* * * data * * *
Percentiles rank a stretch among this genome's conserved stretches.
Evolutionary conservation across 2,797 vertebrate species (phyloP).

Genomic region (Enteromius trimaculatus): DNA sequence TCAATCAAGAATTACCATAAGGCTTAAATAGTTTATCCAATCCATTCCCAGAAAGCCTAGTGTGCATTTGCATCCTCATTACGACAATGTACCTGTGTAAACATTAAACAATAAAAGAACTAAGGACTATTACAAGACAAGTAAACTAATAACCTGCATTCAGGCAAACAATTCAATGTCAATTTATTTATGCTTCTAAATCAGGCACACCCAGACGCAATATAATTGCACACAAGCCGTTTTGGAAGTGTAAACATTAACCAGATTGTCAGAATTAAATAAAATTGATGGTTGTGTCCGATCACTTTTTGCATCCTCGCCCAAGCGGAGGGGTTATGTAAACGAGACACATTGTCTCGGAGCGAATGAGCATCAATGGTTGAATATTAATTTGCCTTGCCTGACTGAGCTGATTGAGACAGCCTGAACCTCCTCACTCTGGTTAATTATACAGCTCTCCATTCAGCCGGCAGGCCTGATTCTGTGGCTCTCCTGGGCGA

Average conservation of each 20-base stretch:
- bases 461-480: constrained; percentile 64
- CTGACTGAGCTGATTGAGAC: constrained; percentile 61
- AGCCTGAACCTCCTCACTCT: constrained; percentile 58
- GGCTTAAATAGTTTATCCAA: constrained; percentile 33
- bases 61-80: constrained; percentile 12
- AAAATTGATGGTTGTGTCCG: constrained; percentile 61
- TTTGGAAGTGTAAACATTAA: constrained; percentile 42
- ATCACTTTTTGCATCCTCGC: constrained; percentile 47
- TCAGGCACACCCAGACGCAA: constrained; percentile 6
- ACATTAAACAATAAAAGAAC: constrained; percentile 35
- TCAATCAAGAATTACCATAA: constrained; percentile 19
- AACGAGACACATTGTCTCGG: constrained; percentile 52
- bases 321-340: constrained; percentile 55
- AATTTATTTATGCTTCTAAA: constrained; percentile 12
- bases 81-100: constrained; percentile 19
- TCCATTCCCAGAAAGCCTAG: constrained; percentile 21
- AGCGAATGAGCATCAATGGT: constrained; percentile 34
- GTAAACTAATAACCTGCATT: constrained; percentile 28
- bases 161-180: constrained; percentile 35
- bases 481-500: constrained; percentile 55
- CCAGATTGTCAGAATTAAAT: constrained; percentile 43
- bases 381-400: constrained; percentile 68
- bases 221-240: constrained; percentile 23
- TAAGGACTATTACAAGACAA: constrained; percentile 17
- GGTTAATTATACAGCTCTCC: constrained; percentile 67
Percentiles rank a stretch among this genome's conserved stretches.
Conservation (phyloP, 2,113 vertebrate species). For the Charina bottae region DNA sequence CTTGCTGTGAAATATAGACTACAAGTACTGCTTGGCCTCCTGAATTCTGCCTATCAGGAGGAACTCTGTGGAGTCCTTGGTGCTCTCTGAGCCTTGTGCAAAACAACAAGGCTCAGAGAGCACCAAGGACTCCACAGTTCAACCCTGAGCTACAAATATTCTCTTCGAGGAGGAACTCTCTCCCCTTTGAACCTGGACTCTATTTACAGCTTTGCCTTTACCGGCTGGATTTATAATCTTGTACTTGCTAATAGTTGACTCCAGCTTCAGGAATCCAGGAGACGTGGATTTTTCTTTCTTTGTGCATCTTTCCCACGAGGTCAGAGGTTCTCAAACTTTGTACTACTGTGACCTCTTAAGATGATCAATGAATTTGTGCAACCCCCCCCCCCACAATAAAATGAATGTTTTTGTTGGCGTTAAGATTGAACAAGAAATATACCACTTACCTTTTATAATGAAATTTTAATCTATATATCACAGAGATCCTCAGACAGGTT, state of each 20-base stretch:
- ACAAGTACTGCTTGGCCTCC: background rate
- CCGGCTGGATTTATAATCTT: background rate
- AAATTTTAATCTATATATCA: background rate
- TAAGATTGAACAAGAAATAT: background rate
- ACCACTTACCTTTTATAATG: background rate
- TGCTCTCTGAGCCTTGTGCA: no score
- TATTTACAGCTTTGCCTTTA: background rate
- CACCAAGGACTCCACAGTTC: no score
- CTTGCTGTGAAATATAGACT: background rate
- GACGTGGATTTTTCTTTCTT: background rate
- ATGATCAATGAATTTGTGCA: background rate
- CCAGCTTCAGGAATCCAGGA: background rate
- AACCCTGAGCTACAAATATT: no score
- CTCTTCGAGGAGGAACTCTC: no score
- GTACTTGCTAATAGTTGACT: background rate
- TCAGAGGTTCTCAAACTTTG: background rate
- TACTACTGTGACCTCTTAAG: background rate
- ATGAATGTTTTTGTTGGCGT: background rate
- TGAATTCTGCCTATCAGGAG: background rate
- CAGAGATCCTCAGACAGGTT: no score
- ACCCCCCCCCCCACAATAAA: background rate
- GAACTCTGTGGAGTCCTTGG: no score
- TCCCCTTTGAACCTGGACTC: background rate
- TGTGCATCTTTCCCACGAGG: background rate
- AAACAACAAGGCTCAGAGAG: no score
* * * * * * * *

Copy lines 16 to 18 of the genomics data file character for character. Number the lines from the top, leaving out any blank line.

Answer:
- AACGAGACACATTGTCTCGG: constrained; percentile 52
- bases 321-340: constrained; percentile 55
- AATTTATTTATGCTTCTAAA: constrained; percentile 12